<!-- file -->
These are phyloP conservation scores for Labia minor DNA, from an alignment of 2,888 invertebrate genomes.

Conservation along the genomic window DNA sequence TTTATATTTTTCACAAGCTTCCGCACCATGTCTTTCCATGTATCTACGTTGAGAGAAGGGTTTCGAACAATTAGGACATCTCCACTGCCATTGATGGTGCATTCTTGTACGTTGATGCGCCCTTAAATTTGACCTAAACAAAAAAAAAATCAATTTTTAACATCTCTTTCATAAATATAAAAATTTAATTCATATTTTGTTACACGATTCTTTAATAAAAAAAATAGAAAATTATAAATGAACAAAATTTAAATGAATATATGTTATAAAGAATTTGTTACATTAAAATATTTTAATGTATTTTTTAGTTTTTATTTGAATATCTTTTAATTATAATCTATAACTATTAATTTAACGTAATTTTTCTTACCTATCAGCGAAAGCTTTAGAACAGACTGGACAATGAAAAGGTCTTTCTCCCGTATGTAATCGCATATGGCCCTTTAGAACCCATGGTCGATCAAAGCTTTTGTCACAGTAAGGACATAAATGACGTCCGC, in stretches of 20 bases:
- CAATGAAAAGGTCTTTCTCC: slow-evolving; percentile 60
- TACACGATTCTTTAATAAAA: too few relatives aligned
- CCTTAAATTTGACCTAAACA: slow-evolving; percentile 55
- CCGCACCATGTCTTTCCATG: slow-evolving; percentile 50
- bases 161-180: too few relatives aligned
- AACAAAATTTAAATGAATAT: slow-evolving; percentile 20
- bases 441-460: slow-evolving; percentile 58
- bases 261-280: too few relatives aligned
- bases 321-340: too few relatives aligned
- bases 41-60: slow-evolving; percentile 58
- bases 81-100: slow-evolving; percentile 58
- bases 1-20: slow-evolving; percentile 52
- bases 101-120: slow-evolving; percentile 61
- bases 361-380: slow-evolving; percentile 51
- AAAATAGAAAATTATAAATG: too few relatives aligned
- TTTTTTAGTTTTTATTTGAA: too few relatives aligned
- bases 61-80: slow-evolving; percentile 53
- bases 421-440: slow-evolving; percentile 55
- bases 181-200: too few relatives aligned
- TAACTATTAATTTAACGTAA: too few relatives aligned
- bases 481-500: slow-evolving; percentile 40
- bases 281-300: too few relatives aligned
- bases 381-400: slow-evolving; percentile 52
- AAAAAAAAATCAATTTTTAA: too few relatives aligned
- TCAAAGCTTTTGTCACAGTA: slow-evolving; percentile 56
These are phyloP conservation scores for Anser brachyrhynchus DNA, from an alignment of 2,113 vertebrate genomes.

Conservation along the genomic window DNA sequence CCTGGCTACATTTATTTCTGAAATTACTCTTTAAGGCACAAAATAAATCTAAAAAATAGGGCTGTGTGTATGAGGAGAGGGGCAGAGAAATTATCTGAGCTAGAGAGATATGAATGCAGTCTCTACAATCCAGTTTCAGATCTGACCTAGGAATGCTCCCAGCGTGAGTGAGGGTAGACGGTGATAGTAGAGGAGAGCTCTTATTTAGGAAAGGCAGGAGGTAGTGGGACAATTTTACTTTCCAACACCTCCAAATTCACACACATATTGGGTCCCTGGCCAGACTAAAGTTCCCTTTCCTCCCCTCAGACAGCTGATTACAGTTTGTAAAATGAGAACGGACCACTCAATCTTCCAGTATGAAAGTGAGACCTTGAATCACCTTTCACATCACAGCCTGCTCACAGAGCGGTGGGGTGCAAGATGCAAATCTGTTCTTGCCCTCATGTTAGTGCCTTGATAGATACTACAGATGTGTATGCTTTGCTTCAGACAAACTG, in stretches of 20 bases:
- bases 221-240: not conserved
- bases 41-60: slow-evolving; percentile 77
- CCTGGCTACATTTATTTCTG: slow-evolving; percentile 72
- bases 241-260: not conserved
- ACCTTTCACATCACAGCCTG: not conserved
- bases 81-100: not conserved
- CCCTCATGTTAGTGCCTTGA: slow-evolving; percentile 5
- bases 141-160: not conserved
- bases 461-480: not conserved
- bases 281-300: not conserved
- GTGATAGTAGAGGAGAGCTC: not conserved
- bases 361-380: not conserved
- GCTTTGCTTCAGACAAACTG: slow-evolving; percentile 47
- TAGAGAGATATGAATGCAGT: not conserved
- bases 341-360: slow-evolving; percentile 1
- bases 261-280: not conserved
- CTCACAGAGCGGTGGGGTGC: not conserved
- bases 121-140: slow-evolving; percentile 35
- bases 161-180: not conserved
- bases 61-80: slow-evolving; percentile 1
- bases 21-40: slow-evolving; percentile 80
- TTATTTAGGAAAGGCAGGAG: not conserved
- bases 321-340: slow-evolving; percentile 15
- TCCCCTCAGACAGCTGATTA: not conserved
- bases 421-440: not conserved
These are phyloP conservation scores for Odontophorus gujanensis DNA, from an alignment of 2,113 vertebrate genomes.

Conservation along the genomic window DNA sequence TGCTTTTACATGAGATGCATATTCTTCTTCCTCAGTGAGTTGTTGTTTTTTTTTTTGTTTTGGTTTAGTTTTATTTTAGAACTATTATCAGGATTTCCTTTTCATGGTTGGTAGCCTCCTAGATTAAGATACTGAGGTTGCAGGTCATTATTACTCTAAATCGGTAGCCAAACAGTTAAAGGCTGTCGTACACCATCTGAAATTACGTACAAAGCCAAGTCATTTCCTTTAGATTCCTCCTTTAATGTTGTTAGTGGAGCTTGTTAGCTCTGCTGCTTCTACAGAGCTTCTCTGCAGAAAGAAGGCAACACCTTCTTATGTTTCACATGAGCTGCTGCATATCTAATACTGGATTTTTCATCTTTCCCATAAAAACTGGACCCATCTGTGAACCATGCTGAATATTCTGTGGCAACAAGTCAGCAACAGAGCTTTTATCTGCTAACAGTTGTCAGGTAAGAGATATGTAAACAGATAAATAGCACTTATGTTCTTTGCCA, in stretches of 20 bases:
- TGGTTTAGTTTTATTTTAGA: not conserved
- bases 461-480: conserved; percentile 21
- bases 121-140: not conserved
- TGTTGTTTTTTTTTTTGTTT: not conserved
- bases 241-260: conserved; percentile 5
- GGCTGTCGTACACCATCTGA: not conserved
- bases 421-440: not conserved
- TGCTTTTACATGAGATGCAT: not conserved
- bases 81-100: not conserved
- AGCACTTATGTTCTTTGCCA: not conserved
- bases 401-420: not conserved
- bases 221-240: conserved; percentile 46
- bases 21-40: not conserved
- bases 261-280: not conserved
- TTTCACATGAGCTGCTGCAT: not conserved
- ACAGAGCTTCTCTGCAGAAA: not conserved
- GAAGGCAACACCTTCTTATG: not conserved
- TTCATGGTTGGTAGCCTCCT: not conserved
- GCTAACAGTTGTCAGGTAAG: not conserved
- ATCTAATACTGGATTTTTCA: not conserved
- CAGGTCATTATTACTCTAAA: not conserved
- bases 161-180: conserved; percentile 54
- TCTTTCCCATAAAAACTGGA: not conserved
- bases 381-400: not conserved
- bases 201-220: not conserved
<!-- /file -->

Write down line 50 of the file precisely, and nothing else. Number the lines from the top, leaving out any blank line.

- bases 21-40: slow-evolving; percentile 80